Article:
Gallery 2

Art Machine

Experience whole body effects of g-force and rotational physics.

How it works

Press the screen with one finger and drag a 'paint' colour (red, yellow or blue) onto the canvas, then press a second finger next to the paint splotch and make the virtual palette spin to splatter colour across the screen.

Things to try or ask around the exhibit

  • How can you make green, purple and orange from the colour choices on the screen?
  • Is it possible to make colours darker, or just mix colours to create new ones?
  • How many students can work together to make an artwork before the technology is unable to process all the information?
  • As you mix colours and create patterns, are you being an artist or a scientist or both?


The Art Machine is a touch screen that allows users to digitally ‘finger paint’ and save their ‘art work’. Up to ten paint fingers should be able to make their mark on the screen at a time. Any more than that and the computer system cannot compute the extra information. This is similar to when two people try to write on a classroom Smart Board at the same time: it just doesn’t work. The number of users would also be limited by how many people can fit around the table.

The three colour choices are the primary colours: red, blue and yellow. When mixed in different proportions, they can make any colour.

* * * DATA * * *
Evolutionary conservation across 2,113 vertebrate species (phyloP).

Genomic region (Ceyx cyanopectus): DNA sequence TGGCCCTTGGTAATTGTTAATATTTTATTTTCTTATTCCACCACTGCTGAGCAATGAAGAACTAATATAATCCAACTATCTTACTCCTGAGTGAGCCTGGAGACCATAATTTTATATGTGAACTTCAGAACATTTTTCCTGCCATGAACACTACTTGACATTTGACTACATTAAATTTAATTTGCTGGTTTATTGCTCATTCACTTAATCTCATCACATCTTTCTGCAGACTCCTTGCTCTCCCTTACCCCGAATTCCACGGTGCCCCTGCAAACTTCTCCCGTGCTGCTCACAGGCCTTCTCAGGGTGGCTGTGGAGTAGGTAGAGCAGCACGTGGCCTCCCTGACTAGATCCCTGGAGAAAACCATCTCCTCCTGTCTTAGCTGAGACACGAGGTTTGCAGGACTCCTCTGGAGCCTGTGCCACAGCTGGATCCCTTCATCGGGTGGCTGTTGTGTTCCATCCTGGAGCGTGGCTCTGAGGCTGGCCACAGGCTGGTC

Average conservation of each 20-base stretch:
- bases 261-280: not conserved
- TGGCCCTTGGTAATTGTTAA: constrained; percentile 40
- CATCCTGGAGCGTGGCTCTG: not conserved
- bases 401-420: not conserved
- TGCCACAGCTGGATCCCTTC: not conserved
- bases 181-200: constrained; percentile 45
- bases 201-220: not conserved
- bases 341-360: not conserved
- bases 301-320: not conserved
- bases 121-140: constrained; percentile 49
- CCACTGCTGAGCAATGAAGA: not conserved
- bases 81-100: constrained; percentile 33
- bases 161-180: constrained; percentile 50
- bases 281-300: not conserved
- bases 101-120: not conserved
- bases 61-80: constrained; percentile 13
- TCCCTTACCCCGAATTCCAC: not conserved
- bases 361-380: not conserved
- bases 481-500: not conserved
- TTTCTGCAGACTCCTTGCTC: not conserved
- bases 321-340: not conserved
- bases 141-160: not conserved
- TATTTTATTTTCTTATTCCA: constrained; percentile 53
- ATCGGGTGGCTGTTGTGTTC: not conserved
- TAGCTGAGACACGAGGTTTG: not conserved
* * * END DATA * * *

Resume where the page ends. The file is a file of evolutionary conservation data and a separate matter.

• Blue and Yellow = Green
  • Blue and Red = Purple
  • Yellow and Red = Orange.

When mixed in different proportions, they can make any colour.

Red, yellow and blue (RYB) are the three primary colours that are the starting point for any artist’s colour wheel. These colours can only be seen when a light shines on them (at night, of course, you can’t tell what colour a room is painted!) as they reflect different colours of light and subtract others. For example, red paint reflects only red light back at us which makes it look red. When all these colours are added together, they make black: subtracting all the light that is shining on them and reflecting nothing back. For this reason, these colours are known as subtractive colours.

Light, however, is an additive colour system. The primary colours of light are red, green, and blue. When all these colours add together, they create white light: reflecting all colours to our eyes, rather than subtracting any colours.

Finding the science in your world

Printers have a different primary colour system but it is also subtractive. If you look at the cartridges in your printer, you will see they are cyan, magenta, yellow, and black (CMYK; where ‘K’ denotes black). A printer cannot simply add white to make grey tones like an artist can, so instead they have three primary colours that mix to make grey. Because of this, black then becomes a necessary fourth option in this colour system.